Weighing heavily on the proceedings is the NLRB general counsel’s assertion that McDonald’s is a joint-employer of the people who work for the company’s franchisees.

On Thursday, Rucker said that McDonald’s dictates everything from how many seconds it should take to serve a burger and the job classifications of workers to setting up a uniform computer scheduling system across the restaurants and even providing anti-union consultants to support franchisees with employees looking to assert their Section 7 right to protected, concerted activity.

The franchise agreement calls for McDonald’s to evaluate each franchisee on those and other benchmarks, Rucker said, and therefore McDonald’s is co-determining the working conditions of franchisees’ employees. That, he said, makes it a joint-employer under the NLRA.

However, Goldsmith wasn’t buying it, saying that McDonald’s is essentially doing its due diligence as a franchisor — franchisees are attractive to independent business owners who want to take advantage of the scale and qualities that are available when franchising with a company like McDonald’s.

The company doesn’t, for example, tell the business owners who to hire or when to schedule them, but it does exert a certain level of control to the extent that any franchisor would in maintaining a uniform customer experience across all franchisees, he said.

“All franchisors, if they’re successful, do precisely the same thing,” he said.

Goldsmith also cited the NLRB general counsel’s advice memo in Freshii last year and said McDonald’s relationship with its franchisees is like the relationship in the memo in which the NLRB found no evidence of a joint-employer relationship.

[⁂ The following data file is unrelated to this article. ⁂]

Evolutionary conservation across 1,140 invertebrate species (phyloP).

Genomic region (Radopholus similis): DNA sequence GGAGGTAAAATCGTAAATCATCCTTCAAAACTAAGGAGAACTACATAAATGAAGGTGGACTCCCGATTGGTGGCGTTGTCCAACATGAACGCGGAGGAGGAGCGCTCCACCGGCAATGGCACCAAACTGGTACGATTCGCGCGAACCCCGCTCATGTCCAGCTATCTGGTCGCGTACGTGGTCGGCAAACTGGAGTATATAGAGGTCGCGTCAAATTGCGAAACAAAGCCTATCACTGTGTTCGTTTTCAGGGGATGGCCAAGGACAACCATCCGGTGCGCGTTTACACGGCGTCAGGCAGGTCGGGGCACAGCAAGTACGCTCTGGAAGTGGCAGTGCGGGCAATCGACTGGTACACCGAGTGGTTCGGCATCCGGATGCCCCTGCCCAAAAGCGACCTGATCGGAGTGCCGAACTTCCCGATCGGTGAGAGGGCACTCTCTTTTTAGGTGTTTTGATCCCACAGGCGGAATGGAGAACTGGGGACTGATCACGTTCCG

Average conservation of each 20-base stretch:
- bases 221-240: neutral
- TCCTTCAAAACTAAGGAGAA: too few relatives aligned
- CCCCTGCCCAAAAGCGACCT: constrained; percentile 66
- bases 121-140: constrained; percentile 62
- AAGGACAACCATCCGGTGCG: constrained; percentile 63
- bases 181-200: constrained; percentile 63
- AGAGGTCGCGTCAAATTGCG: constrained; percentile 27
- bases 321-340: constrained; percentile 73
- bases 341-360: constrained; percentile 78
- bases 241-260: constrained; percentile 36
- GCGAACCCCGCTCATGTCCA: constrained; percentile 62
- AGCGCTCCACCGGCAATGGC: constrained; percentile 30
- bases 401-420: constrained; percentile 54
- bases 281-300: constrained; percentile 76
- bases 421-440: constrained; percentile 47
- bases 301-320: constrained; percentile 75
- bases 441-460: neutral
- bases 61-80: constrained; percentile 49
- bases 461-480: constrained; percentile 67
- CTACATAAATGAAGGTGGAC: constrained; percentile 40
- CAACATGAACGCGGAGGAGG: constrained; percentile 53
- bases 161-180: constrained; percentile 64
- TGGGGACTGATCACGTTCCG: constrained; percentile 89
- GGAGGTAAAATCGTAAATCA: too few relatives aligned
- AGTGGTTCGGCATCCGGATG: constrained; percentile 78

In that case, the general counsel said that although there were evaluations to ensure workers were wearing the right uniforms or if the store was functioning correctly, there was no evidence Freshii exerted actual control over the terms and conditions of its franchisees’ employment. So to here, Goldsmith said.

He further assailed an idea introduced by the NLRB general counsel that franchising is an anti-union technique as “unsupportable nonsense.” He said the company provides information to franchisees on how to handle unrest and the like, but does not specifically intervene in the labor relations of its franchisees.

The closely watched cases come after the NLRB majority last year changed its joint-employer standard in Browning-Ferris, reducing the level of control a company has to have in its employer-employee relationship with workers of secondary companies. Although that case involved the relationship between a vendor and a contracting company, observers speculated that the effects could have an impact on franchising.

The hearing is expected to continue into next week.

The National Labor Relations Board General Counsel is represented by Jacob Frisch, Zachary Herlands, Alex Ortiz, Nicholas Rowe and Jamie Rucker.

McDonald’s USA LLC is represented by Jones Day.

The franchisees are represented by Brody and Associates LLC, Hirsch & Hirsch, Schoenberg Law Office, Fisher & Phillips LLPBest Best & Krieger and Bond Schoeneck & King PLLC.

The charging parties are represented by Levy Ratner PCJames & Hoffman PC, Healey & Hornack PC, Dowd Bloch Bennett & Cervone, Weinberg Roger & Rosenfeld, Macey Swanson & Allman, and Rothner Segall & Greenstone.

The lead cases are Fast Wood Workers Committee and SEIU v McDonald’s USA LLC, case numbers 02-CA-093893, 04-CA-125567, 13-CA-106490, 20-CA-132103, 25-CA-114819 and 31-CA-127447, before the National Labor Relations Board.

–Editing by Kelly Duncan.


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50 N. Front St., Memphis TN  38103

901 528 1702    901-528-1702 


established yesterday – subscriptions good until tomorrow – published as news breaks